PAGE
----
When it comes to online target markets, males between the ages of 18 and 34 are a juicy lot for advertisers. However, getting those males in the cross hairs of their messages these days is becoming increasing problematic for marketers.
“The expanding but elusive segment of U.S. men age 18 to 34 accounted for nearly 27 percent of the total male Internet user population in 2006,” explains a report released this week by eMarketer of New York City.
“Marketers,” the report continues, “have scratched their heads over the best ways to reach this group with their brand messages as these men log fewer hours watching television and spend more time multitasking online, playing games, downloading videos, music and podcasts and even window-shopping.”
15 Percent Jump
Marketers who can’t suss out how to reach young males now will only find their problems compounding in the future as more and more of those males flock to the Net for their entertainment.
The eMarketer report predicts that the online population of 18-to-34-year-old males will increase to 26.6 million in 2011 from 23.2 million in 2006, a jump of 15 percent.
Historically, marketers have had problems impressing their messages on young men in the 18 to 34 group, observed the author of the report, analyst Darren Bosik.
“They tend to have short attention spans,” he told the E-Commerce Times, “and these days they’re always doing things in multiple media — watching TV while checking their e-mail or playing games.”
“That makes it hard to get the message through, to get the message to sink in,” he continued. “Now it’s even more difficult with DVRs [digital video recorders] and skipping through commercials.”
Consistent Message Needed
Multii-tasking and an absence of routine media habits also makes the age group less of a sitting duck to hit with marketing messages, added Jarvis Coffin, CEO of Burst Media, a Burlington, Mass., operator of an Internet advertising network.
“You’re not talking about people at home at the supper table watching the evening news,” he told the E-Commerce Times. “They’re very much on the go, and they’re multi-dimensional from a media standpoint.”
How do you reach a moving target like 18- to 34-year-olds?
“You have to reach them digitally,” declared Coffin. “The Internet and mobile communications are two key media drivers for reaching this segment.”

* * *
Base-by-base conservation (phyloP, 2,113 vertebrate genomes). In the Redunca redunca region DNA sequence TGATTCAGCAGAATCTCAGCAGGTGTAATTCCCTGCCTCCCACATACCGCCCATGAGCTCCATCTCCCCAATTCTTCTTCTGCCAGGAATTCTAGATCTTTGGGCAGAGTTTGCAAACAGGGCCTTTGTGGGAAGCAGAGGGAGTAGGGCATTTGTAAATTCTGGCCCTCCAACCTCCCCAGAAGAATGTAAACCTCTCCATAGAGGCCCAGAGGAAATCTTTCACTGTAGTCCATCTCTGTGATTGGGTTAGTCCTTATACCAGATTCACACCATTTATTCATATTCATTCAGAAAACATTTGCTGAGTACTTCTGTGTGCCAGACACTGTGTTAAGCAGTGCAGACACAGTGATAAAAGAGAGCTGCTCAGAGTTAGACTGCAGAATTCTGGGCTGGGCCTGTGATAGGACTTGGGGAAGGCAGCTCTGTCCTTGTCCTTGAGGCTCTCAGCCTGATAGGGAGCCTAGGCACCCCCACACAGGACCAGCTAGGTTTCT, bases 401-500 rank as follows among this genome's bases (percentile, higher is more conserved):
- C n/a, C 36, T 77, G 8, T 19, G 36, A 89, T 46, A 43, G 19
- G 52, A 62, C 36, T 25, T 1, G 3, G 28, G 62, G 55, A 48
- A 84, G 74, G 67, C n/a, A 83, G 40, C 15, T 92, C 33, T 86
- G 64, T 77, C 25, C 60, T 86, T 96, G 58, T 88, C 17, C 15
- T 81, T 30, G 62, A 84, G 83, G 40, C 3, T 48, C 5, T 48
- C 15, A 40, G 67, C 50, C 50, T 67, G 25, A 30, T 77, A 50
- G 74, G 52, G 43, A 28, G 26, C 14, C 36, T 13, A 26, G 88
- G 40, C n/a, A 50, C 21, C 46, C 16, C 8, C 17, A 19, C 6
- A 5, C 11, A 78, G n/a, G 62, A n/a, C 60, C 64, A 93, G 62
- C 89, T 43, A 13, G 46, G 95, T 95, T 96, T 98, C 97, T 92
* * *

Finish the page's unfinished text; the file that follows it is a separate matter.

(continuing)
Bosik added, “You have to have a consistent message across all different media — television, streaming video, podcasts, blogs.”
Podcasts — which are a kind of time-displaced radio programming — definitively attract some of the hard-to-reach targets evading marketers, noted Tom Webster, vice president of Edison Media Research in Somerville, N.J., a company that’s conducted surveys on the podcast phenomenon.
“Nationwide, the number of people who have downloaded podcasts is about 13 percent,” he told the E-Commerce Times, “and a lot of those people are people increasingly difficult to reach with traditional media. They’re not listening to commercial radio, they’re not watching as much commercial TV, they have pop-up blockers on their browsers.”
Although Edison estimates that 32 percent of the podcast audience is in the 18 to 34 group, that audience’s size makes it a qualitative buy for marketers.
“A big part of what a marketer is buying is a level of engagement,” he explained. “If someone downloads a podcast and listens to it, that listener is showing more commitment or engagement with that media than they would be with a more passive form of media.”
The Game’s the Thing
Another digital draw for 18-to-34-year-olds is gaming, added Bosik, of eMarketer.
“Men in this age group are logging more hours both online playing games and using game platforms,” he said.
Surveys have shown that gaming console penetration of the 18 to 34 segment to be very high — nearly 70 percent — observed Jay Sampson, vice president for North American and Asian Pacific Sales for Massive, a Los Angeles-based distributor of advertising to games.
“If a marketer wants to reach the young demographic, gaming is becoming a must-buy medium because that’s where they’re spending their time,” he told the E-Commerce Times.